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P' BALAK - A STRONG SEnse of self

07/08/2017 11:07:38 PM

Jul8

Rabbi Shamir Buzzini

“And Bilaam raised up his eyes and he saw Yisroel dwelling according to its tribes, and there was upon him the spirit of Elokim… How good are your tents, Yaakov; your dwellings, Yisroel.”  Bilaam’s blessing encompasses more than would seem to be categorically included in that which he visually discerned of Yisroel’s dwelling according to its tribes (note: tribe does not have any primitive connotations; the term “tribe”, as far as I understand, represents a macro family unit of a magnitude that we can hardly fathom today.  It does not merely mean kinship, as all the tribes had kinship to one another).  Rashi writes, “He saw each tribe dwelling on its own and they were not intermingled; he saw that their doors were not facing one another such that [one tent] would not be able to peer into another.”  Although Rashi says that he saw two things, the fact that Rashi doesn’t say “and he saw...” implies that it was one common trait expressed in two facets (this would also seem to be implied by the posuk itself in expressing them as one).  What is that common trait, and what about it so inspired Bilaam not to curse the Bnei Yisroel but rather to bless them with a prophetic blessing?

            It would appear that the common characteristic displayed is a sense of self.  A proper sense of self is expressed in one’s knowing from where he came and to which family he belongs.  His forefathers are a part of who he is, and the tribe that his family has maintained cohesive familial relations with are his extended brothers, sisters, uncles, etc.  A sense of self is also manifested in the establishing of boundaries between people with regard to that which is private and public.  Bnei Yisroel were individuals who were part of broader wholes, whether it be their immediate families, tribes or the complete people.  Their distinguished interconnectivity was an expression of self, not a loss of individuality.  Their sensitivity to privacy was a recognition of the existence of others and the appropriateness of maintaining boundaries and not the distancing of others for the sake of being on one’s own.  Such health being exhibited by an entire people of around 3 million members could not help but touch the heart of Bilaam.  A man who represented the epitome of “hatred making crooked one’s appropriate mode of conduct”, who was in the midst of engaging in one of his “trademark” evil traits of “evil eye” and was literally hell-bent to curse the Bnei Yisroel against Hashem’s will, was still taken aback and awestruck by their uniqueness.  Despite his being one of the two wisest gentile men of all time, he was caught off-guard and lost himself to the point that it came forth from his mouth that “[they are] fitting that the Divine presence should rest on them”.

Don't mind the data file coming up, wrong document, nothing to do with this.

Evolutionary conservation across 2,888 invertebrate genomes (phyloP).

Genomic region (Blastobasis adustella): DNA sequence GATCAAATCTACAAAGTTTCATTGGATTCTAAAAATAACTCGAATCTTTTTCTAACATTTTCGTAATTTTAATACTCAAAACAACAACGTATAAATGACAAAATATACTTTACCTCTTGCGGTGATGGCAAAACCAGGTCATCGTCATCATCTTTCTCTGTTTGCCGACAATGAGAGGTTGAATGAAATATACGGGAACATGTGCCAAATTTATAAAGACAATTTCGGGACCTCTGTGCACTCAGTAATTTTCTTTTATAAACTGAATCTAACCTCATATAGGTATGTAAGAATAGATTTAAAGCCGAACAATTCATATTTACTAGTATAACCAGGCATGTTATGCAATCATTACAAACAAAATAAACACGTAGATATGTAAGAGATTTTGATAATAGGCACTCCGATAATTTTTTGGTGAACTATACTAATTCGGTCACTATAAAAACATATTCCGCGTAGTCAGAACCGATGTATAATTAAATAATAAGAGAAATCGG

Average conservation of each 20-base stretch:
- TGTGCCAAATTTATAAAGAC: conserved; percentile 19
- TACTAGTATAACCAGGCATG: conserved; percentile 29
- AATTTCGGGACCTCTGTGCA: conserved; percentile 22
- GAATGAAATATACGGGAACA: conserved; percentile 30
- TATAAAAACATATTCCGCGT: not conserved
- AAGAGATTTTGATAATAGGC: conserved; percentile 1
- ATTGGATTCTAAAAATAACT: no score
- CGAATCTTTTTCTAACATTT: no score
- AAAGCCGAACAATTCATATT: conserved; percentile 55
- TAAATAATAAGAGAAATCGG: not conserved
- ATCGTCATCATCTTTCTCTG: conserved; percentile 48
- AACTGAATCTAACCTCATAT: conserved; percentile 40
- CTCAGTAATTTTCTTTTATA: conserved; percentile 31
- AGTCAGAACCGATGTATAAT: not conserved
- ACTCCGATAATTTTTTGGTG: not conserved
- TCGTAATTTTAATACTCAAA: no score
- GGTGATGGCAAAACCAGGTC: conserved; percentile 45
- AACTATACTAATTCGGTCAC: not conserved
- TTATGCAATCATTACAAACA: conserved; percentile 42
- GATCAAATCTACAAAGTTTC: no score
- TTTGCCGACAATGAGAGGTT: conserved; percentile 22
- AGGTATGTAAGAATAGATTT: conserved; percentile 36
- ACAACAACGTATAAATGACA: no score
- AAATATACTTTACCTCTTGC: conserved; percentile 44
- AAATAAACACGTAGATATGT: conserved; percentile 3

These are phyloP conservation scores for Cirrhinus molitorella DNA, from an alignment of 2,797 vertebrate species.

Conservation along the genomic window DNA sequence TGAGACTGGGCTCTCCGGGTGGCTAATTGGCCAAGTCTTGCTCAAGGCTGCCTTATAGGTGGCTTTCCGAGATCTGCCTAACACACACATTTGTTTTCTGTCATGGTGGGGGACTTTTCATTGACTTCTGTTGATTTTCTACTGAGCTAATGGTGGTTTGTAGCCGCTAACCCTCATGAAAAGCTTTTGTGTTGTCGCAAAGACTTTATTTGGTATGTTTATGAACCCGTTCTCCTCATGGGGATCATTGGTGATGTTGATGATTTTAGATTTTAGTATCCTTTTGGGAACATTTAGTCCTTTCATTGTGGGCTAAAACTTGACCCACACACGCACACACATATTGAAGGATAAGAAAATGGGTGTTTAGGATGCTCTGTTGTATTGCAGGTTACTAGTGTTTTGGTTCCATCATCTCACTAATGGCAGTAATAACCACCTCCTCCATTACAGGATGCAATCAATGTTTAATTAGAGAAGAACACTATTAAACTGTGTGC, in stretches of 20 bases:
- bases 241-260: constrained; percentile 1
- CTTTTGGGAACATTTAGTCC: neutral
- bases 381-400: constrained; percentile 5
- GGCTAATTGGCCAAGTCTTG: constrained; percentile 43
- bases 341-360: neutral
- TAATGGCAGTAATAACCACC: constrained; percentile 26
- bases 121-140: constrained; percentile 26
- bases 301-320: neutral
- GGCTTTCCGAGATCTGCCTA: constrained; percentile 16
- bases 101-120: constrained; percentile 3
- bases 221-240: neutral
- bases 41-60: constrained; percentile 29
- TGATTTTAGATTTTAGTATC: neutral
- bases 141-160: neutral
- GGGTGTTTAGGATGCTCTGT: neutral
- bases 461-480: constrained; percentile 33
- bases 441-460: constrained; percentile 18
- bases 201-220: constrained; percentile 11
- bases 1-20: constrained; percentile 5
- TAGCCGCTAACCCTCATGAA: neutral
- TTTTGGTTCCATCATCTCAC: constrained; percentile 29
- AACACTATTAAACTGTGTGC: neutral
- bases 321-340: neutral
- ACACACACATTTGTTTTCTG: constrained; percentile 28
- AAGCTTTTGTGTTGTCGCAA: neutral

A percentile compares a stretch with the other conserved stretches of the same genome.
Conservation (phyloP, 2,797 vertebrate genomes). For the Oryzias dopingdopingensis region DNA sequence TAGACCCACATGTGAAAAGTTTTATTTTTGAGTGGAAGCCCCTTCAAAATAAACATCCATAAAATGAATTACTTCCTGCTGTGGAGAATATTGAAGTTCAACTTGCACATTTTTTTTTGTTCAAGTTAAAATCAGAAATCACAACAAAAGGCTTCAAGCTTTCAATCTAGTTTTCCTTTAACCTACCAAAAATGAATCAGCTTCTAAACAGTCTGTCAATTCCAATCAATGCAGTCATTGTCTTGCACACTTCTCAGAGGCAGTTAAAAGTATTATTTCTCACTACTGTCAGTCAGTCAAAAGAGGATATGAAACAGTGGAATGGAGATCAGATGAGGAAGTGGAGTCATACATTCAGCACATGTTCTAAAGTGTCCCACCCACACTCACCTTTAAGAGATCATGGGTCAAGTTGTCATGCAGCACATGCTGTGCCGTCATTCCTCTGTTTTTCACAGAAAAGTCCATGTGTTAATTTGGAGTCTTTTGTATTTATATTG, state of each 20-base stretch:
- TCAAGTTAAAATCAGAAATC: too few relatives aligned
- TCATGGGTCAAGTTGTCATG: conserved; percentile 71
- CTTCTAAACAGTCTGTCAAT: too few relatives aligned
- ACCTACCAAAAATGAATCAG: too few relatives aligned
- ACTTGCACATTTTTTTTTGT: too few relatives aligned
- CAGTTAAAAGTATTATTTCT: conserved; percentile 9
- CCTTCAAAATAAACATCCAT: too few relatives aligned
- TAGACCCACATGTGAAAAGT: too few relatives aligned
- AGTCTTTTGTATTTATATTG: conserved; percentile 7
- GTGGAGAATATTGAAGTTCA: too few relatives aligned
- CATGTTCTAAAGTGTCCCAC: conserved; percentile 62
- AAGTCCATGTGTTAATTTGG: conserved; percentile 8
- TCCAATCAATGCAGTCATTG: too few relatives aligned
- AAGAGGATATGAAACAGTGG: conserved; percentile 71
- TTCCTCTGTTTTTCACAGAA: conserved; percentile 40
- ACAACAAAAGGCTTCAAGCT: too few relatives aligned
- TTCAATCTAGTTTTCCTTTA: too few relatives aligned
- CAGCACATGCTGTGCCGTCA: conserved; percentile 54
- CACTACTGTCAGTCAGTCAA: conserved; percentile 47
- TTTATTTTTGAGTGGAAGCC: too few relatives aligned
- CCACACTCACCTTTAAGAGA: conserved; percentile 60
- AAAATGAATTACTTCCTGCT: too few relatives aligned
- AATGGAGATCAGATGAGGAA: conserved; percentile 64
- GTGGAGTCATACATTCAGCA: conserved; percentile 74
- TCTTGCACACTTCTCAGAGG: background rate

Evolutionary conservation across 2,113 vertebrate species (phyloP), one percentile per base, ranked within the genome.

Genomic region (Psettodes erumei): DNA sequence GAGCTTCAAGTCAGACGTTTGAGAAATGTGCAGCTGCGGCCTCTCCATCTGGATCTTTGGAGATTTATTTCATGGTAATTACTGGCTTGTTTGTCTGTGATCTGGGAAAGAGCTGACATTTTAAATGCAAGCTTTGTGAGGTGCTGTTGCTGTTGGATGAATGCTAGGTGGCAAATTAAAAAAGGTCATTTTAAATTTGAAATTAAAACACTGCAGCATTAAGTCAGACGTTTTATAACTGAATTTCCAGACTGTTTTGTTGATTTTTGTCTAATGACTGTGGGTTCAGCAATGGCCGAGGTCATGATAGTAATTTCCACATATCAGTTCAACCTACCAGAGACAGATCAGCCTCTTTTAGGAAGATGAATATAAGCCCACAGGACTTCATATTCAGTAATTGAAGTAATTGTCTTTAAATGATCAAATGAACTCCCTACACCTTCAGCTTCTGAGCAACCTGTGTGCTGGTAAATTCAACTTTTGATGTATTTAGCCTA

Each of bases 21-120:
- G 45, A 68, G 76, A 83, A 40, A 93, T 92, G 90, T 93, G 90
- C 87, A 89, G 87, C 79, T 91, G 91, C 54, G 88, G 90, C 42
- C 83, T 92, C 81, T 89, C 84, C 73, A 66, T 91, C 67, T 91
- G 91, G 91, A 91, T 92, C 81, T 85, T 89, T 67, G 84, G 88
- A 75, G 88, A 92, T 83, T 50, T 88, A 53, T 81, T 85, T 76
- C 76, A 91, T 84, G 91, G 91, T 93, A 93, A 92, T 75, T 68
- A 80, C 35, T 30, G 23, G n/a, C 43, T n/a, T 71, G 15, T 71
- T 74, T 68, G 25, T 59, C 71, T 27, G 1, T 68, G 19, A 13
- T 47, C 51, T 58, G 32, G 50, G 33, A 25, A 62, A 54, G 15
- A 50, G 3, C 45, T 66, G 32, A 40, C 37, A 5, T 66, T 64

May Hashem bless us with the courage and strength to find our essential selves during these trying times of emptiness and help us live from a place within that befits such a blessing.

Wed, December 12 2018 4 Teves 5779